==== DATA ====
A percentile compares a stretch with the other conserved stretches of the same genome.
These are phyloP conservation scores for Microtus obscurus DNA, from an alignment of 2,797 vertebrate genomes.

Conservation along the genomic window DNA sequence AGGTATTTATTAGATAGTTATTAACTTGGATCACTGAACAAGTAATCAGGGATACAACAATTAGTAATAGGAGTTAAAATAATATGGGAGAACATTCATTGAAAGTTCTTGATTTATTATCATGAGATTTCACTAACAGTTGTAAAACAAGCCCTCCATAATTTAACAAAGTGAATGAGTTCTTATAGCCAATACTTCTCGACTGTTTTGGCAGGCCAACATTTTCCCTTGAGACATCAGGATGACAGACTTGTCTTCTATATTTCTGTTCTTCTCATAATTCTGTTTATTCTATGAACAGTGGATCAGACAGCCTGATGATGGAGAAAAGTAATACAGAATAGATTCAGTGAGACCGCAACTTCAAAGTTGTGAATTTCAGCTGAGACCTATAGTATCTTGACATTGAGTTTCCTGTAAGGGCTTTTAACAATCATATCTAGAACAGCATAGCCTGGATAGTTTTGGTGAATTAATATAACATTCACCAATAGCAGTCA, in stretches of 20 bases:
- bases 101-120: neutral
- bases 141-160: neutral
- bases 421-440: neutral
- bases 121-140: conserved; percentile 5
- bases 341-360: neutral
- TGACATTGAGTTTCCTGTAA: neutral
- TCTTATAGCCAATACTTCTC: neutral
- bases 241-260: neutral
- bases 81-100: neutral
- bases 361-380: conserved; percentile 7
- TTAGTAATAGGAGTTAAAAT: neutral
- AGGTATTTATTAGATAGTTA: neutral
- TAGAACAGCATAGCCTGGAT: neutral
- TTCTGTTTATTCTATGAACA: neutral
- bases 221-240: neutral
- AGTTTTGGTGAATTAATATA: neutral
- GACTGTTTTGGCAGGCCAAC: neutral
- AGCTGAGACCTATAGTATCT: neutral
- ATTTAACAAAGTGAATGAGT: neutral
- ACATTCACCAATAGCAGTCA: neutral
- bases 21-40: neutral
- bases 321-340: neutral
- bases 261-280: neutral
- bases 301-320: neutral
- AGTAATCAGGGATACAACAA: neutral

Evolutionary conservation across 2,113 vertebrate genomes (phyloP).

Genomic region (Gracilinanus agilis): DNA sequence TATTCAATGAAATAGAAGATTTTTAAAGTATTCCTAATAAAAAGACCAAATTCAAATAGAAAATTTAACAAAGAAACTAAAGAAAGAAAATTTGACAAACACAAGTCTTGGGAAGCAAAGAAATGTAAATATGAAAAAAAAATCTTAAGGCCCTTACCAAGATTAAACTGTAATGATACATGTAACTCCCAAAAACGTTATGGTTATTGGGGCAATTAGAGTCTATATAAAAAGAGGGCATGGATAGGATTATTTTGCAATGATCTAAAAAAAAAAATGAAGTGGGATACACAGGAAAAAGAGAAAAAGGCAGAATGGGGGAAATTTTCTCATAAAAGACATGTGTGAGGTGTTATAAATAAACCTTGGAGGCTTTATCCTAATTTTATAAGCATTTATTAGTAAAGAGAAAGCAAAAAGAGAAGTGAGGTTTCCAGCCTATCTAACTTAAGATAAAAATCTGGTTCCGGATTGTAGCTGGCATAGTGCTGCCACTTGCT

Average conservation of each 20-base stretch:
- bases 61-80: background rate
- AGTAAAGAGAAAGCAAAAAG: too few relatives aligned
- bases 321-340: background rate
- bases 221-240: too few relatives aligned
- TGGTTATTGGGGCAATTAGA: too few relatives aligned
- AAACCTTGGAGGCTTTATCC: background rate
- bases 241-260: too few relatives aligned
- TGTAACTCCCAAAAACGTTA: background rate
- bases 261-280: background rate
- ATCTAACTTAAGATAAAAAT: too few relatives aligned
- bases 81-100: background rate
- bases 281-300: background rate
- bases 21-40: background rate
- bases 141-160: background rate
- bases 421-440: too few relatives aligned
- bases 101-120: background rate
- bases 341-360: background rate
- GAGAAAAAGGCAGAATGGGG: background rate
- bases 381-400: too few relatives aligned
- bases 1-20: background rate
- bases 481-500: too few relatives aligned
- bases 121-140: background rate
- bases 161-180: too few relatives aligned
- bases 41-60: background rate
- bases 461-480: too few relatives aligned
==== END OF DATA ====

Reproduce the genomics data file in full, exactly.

A percentile compares a stretch with the other conserved stretches of the same genome.
These are phyloP conservation scores for Microtus obscurus DNA, from an alignment of 2,797 vertebrate genomes.

Conservation along the genomic window DNA sequence AGGTATTTATTAGATAGTTATTAACTTGGATCACTGAACAAGTAATCAGGGATACAACAATTAGTAATAGGAGTTAAAATAATATGGGAGAACATTCATTGAAAGTTCTTGATTTATTATCATGAGATTTCACTAACAGTTGTAAAACAAGCCCTCCATAATTTAACAAAGTGAATGAGTTCTTATAGCCAATACTTCTCGACTGTTTTGGCAGGCCAACATTTTCCCTTGAGACATCAGGATGACAGACTTGTCTTCTATATTTCTGTTCTTCTCATAATTCTGTTTATTCTATGAACAGTGGATCAGACAGCCTGATGATGGAGAAAAGTAATACAGAATAGATTCAGTGAGACCGCAACTTCAAAGTTGTGAATTTCAGCTGAGACCTATAGTATCTTGACATTGAGTTTCCTGTAAGGGCTTTTAACAATCATATCTAGAACAGCATAGCCTGGATAGTTTTGGTGAATTAATATAACATTCACCAATAGCAGTCA, in stretches of 20 bases:
- bases 101-120: neutral
- bases 141-160: neutral
- bases 421-440: neutral
- bases 121-140: conserved; percentile 5
- bases 341-360: neutral
- TGACATTGAGTTTCCTGTAA: neutral
- TCTTATAGCCAATACTTCTC: neutral
- bases 241-260: neutral
- bases 81-100: neutral
- bases 361-380: conserved; percentile 7
- TTAGTAATAGGAGTTAAAAT: neutral
- AGGTATTTATTAGATAGTTA: neutral
- TAGAACAGCATAGCCTGGAT: neutral
- TTCTGTTTATTCTATGAACA: neutral
- bases 221-240: neutral
- AGTTTTGGTGAATTAATATA: neutral
- GACTGTTTTGGCAGGCCAAC: neutral
- AGCTGAGACCTATAGTATCT: neutral
- ATTTAACAAAGTGAATGAGT: neutral
- ACATTCACCAATAGCAGTCA: neutral
- bases 21-40: neutral
- bases 321-340: neutral
- bases 261-280: neutral
- bases 301-320: neutral
- AGTAATCAGGGATACAACAA: neutral

Evolutionary conservation across 2,113 vertebrate genomes (phyloP).

Genomic region (Gracilinanus agilis): DNA sequence TATTCAATGAAATAGAAGATTTTTAAAGTATTCCTAATAAAAAGACCAAATTCAAATAGAAAATTTAACAAAGAAACTAAAGAAAGAAAATTTGACAAACACAAGTCTTGGGAAGCAAAGAAATGTAAATATGAAAAAAAAATCTTAAGGCCCTTACCAAGATTAAACTGTAATGATACATGTAACTCCCAAAAACGTTATGGTTATTGGGGCAATTAGAGTCTATATAAAAAGAGGGCATGGATAGGATTATTTTGCAATGATCTAAAAAAAAAAATGAAGTGGGATACACAGGAAAAAGAGAAAAAGGCAGAATGGGGGAAATTTTCTCATAAAAGACATGTGTGAGGTGTTATAAATAAACCTTGGAGGCTTTATCCTAATTTTATAAGCATTTATTAGTAAAGAGAAAGCAAAAAGAGAAGTGAGGTTTCCAGCCTATCTAACTTAAGATAAAAATCTGGTTCCGGATTGTAGCTGGCATAGTGCTGCCACTTGCT

Average conservation of each 20-base stretch:
- bases 61-80: background rate
- AGTAAAGAGAAAGCAAAAAG: too few relatives aligned
- bases 321-340: background rate
- bases 221-240: too few relatives aligned
- TGGTTATTGGGGCAATTAGA: too few relatives aligned
- AAACCTTGGAGGCTTTATCC: background rate
- bases 241-260: too few relatives aligned
- TGTAACTCCCAAAAACGTTA: background rate
- bases 261-280: background rate
- ATCTAACTTAAGATAAAAAT: too few relatives aligned
- bases 81-100: background rate
- bases 281-300: background rate
- bases 21-40: background rate
- bases 141-160: background rate
- bases 421-440: too few relatives aligned
- bases 101-120: background rate
- bases 341-360: background rate
- GAGAAAAAGGCAGAATGGGG: background rate
- bases 381-400: too few relatives aligned
- bases 1-20: background rate
- bases 481-500: too few relatives aligned
- bases 121-140: background rate
- bases 161-180: too few relatives aligned
- bases 41-60: background rate
- bases 461-480: too few relatives aligned